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Eaton v. Town of Townsend

United States District Court, D. Massachusetts

March 6, 2019

ROBERT M. EATON, Plaintiff,


          Leo T. Sorokin United States District Judge

         Robert Eaton has sued the Town of Townsend, the Town Administrator (James Kreidler), and a member of the Board of Selectman (Gordon Clark) for claims arising out of his employment as the Townsend Police Chief. Doc. No. 22.[1] The defendants collectively moved to dismiss part of the Amended Complaint. Doc. No. 25. For the reasons set forth below, the motion to dismiss, Doc. No. 25, is ALLOWED IN PART and DENIED IN PART.

         I. FACTS[2]

         In March 2016, Robert Eaton was hired to be the Townsend Police Chief. Doc. No. 22 ¶ 5. He began his official duties on May 1, 2016. Id. ¶ 17. At all relevant times, James Kreidler was the Town Administrator for the Town of Townsend. Id. ¶ 3. Additionally, the Townsend Board of Selectmen (“BOS”), which is “the chief executive office of the Town of Townsend, ” was comprised of Gordon Clark, Cindy King, and Carolyn Smart. Id. ¶ 2.

         Eaton alleges that shortly after beginning his employment, “Defendants Clark and Kreidler sought to coerce Plaintiff Eaton to take adverse actions against certain current and former employees of the Townsend Police Department.” Id. ¶ 19. According to Eaton, these employment actions included demotions and denial of promotions for individuals with whom Kreidler and Clark had personal issues. Id. ¶¶ 20-21. At one point, Kreidler “told Plaintiff Eaton that his office was ‘bugged' and that another Selectwomen, [sic] Carolyn Smart, was reading Plaintiff Eaton's emails, ” which Eaton alleges “was made with the intent to threaten and intimidate” him. Id. ¶ 27. In August 2016, “Defendant Kreidler informed Plaintiff Eaton that the BOS was not satisfied with Plaintiff Eaton's job performance and that he probably would not make his probation period.” Id. ¶ 30. Eaton alleges this was done in retaliation for him “refusing to take improper action against past and present members of the Townsend Police Department as requested by Defendants Clark and Kreidler.” Id.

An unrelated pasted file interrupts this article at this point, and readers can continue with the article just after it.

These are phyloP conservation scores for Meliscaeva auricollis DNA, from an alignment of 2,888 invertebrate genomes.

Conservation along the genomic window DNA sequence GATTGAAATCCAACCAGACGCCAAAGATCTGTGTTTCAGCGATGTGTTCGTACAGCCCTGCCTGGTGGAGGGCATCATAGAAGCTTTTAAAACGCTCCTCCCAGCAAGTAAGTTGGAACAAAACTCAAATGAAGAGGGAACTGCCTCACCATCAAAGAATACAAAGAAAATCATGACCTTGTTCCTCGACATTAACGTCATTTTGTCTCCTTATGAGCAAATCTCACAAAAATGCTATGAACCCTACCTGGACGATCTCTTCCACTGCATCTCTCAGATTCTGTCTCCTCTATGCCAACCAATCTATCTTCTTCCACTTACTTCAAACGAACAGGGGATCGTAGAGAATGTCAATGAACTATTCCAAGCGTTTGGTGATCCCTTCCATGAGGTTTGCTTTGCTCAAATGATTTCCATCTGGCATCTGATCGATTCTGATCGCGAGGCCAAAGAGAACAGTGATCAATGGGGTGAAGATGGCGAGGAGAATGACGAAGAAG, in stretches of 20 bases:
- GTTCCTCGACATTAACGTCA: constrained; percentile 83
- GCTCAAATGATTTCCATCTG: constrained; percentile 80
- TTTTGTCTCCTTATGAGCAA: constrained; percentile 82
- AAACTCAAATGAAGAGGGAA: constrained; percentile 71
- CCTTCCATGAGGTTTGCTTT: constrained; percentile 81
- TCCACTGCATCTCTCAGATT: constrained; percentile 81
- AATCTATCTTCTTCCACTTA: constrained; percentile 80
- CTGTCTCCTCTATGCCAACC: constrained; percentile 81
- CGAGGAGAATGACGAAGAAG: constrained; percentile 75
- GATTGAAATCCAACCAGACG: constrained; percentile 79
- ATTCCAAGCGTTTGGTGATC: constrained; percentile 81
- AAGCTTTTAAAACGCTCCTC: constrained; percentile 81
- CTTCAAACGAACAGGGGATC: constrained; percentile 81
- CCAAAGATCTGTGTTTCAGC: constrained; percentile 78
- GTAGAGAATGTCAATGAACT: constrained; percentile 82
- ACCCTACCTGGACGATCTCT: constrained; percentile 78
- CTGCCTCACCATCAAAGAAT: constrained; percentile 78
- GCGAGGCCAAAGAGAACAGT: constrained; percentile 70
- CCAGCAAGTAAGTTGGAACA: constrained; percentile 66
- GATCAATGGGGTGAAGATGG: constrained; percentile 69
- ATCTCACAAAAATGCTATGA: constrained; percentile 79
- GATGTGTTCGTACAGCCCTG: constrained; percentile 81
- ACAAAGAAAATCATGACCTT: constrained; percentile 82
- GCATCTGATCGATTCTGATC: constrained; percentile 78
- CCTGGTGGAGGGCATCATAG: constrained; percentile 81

On August 29, 2016, Eaton met with Smart. Id. ¶ 31. In this meeting, Eaton expressed his concerns that Kreidler had filed an unmerited complaint against an employee in an attempt to support Clark's personal vendetta. Id. During this meeting, Eaton also “asked Selectwoman Carolyn Smart whether the BOS was satisfied with his performance and she responded that she had no idea why Defendant Kreidler would have told Plaintiff Eaton that he wasn't likely to complete his probationary position.” Id. ¶ 32.